In Holiday Inn's first Super bowl appearance since 1986 ("A Promise"), a transexual’s physical changes since high school are a metaphor for $1 billion in systemwide upgrades. Among those who objected to the controversial spot, the Southern Baptist Convention's Home Mission Board called Holiday Inn several times to lodge formal complaints. Ad Age reviewer Bob Garfield criticized the joke, but his prediction that “enraged, torch-wielding franchisees” would focus their anger on new agency Fallon McElligott didn’t pan out. Even as headquarters canceled plans to keep “Bob Johnson” in rotation, Gary Schahet, president of the International Association of Holiday Inns, told Ad Age after the game that calls to his office ran 5-to-1 in favor of the commercial. Another franchisee said 75% of the people he spoke to thought the ad did a good job of signaling what was going on at Holiday Inn. A third said younger viewers loved the spot. "It was the older people who didn't," he said. "But they aren't our customers. We are trying to get the young business executive back into Holiday Inn." Yet another said the attention was worth the criticism. "We spent $2 million on TV time and production but got $10 million in publicity," the franchisee said. "We would not have gotten that with a `Stay with someone you know' ad. One might say all that publicity isn't bad.”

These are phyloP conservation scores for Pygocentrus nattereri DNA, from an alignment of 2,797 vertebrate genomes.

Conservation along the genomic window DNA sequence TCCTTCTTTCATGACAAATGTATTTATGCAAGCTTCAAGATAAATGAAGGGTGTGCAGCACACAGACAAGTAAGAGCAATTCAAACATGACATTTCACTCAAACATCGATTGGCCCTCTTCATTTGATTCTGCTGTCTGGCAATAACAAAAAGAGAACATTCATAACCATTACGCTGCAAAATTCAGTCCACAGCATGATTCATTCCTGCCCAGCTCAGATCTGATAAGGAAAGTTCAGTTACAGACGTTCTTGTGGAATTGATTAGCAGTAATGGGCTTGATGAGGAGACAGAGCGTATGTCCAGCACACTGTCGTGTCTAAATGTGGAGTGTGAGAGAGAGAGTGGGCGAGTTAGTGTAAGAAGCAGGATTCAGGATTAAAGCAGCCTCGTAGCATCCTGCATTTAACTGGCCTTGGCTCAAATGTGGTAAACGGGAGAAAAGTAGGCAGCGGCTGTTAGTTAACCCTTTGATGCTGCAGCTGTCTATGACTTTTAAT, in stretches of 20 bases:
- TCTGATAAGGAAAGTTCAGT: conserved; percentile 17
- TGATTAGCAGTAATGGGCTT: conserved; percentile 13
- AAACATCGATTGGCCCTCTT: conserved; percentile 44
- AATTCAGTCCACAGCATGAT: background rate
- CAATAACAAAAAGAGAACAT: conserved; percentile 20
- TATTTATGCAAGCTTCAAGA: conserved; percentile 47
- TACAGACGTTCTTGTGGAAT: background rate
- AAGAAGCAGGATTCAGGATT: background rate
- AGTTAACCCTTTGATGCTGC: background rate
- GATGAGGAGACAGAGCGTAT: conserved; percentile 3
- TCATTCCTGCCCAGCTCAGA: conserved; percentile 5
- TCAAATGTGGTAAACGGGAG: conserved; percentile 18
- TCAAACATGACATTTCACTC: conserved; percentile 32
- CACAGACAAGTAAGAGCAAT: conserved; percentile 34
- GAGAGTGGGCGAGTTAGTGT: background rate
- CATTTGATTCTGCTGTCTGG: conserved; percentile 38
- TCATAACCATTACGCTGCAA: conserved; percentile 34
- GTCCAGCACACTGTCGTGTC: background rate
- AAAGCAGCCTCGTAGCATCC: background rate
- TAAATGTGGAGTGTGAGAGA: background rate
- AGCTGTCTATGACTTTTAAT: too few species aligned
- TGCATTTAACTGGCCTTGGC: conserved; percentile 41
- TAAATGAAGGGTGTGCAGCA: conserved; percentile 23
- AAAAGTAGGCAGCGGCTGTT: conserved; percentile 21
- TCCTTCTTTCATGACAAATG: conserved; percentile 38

In a statement, Holiday Inn Exec VP-Chief Marketing Officer John Sweetwood said it "never our intention" to offend viewers. The rest of Holiday Inn's campaign advertising its renovations went on as scheduled, with spots playing up improvements such as thicker towels and electronic locks. The chain and Fallon McElligot returned the next year for Super Bowl XXXII (“Jury Room”).
BRAND: Holiday Inn
AGENCY: Fallon McElligott